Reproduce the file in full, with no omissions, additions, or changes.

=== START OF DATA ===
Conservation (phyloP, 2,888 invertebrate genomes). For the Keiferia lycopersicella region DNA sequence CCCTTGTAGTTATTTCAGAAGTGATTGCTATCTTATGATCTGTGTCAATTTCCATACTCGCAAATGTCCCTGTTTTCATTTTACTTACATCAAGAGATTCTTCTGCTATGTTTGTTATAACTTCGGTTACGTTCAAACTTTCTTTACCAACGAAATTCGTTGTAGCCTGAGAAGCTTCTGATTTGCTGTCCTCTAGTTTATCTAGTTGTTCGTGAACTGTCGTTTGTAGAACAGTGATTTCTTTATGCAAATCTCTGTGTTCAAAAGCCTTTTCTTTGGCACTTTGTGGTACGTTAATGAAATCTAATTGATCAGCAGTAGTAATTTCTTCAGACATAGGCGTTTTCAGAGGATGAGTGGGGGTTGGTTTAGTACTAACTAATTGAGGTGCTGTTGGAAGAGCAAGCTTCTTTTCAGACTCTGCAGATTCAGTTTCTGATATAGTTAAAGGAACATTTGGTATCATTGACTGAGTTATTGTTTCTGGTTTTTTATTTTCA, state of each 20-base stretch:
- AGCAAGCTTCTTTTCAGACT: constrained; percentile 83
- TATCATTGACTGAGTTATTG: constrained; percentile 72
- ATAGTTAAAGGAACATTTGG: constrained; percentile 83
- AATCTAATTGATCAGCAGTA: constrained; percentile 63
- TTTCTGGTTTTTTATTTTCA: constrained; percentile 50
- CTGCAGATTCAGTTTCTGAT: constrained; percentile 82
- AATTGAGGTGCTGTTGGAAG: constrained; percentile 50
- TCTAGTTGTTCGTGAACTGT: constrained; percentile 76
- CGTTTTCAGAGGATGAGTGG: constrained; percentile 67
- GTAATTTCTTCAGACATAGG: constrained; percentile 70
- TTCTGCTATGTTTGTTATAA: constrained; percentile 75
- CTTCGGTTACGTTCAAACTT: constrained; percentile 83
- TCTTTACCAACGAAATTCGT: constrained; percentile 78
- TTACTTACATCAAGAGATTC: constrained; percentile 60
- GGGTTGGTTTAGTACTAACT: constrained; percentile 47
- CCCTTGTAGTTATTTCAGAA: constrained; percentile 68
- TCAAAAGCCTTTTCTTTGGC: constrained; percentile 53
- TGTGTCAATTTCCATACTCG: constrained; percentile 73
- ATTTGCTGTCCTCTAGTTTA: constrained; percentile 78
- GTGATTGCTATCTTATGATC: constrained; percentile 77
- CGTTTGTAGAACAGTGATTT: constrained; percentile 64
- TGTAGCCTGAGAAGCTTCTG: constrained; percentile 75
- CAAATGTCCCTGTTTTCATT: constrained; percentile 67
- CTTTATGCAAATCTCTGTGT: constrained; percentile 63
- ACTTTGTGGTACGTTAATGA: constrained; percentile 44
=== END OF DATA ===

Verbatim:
Conservation (phyloP, 2,888 invertebrate genomes). For the Keiferia lycopersicella region DNA sequence CCCTTGTAGTTATTTCAGAAGTGATTGCTATCTTATGATCTGTGTCAATTTCCATACTCGCAAATGTCCCTGTTTTCATTTTACTTACATCAAGAGATTCTTCTGCTATGTTTGTTATAACTTCGGTTACGTTCAAACTTTCTTTACCAACGAAATTCGTTGTAGCCTGAGAAGCTTCTGATTTGCTGTCCTCTAGTTTATCTAGTTGTTCGTGAACTGTCGTTTGTAGAACAGTGATTTCTTTATGCAAATCTCTGTGTTCAAAAGCCTTTTCTTTGGCACTTTGTGGTACGTTAATGAAATCTAATTGATCAGCAGTAGTAATTTCTTCAGACATAGGCGTTTTCAGAGGATGAGTGGGGGTTGGTTTAGTACTAACTAATTGAGGTGCTGTTGGAAGAGCAAGCTTCTTTTCAGACTCTGCAGATTCAGTTTCTGATATAGTTAAAGGAACATTTGGTATCATTGACTGAGTTATTGTTTCTGGTTTTTTATTTTCA, state of each 20-base stretch:
- AGCAAGCTTCTTTTCAGACT: constrained; percentile 83
- TATCATTGACTGAGTTATTG: constrained; percentile 72
- ATAGTTAAAGGAACATTTGG: constrained; percentile 83
- AATCTAATTGATCAGCAGTA: constrained; percentile 63
- TTTCTGGTTTTTTATTTTCA: constrained; percentile 50
- CTGCAGATTCAGTTTCTGAT: constrained; percentile 82
- AATTGAGGTGCTGTTGGAAG: constrained; percentile 50
- TCTAGTTGTTCGTGAACTGT: constrained; percentile 76
- CGTTTTCAGAGGATGAGTGG: constrained; percentile 67
- GTAATTTCTTCAGACATAGG: constrained; percentile 70
- TTCTGCTATGTTTGTTATAA: constrained; percentile 75
- CTTCGGTTACGTTCAAACTT: constrained; percentile 83
- TCTTTACCAACGAAATTCGT: constrained; percentile 78
- TTACTTACATCAAGAGATTC: constrained; percentile 60
- GGGTTGGTTTAGTACTAACT: constrained; percentile 47
- CCCTTGTAGTTATTTCAGAA: constrained; percentile 68
- TCAAAAGCCTTTTCTTTGGC: constrained; percentile 53
- TGTGTCAATTTCCATACTCG: constrained; percentile 73
- ATTTGCTGTCCTCTAGTTTA: constrained; percentile 78
- GTGATTGCTATCTTATGATC: constrained; percentile 77
- CGTTTGTAGAACAGTGATTT: constrained; percentile 64
- TGTAGCCTGAGAAGCTTCTG: constrained; percentile 75
- CAAATGTCCCTGTTTTCATT: constrained; percentile 67
- CTTTATGCAAATCTCTGTGT: constrained; percentile 63
- ACTTTGTGGTACGTTAATGA: constrained; percentile 44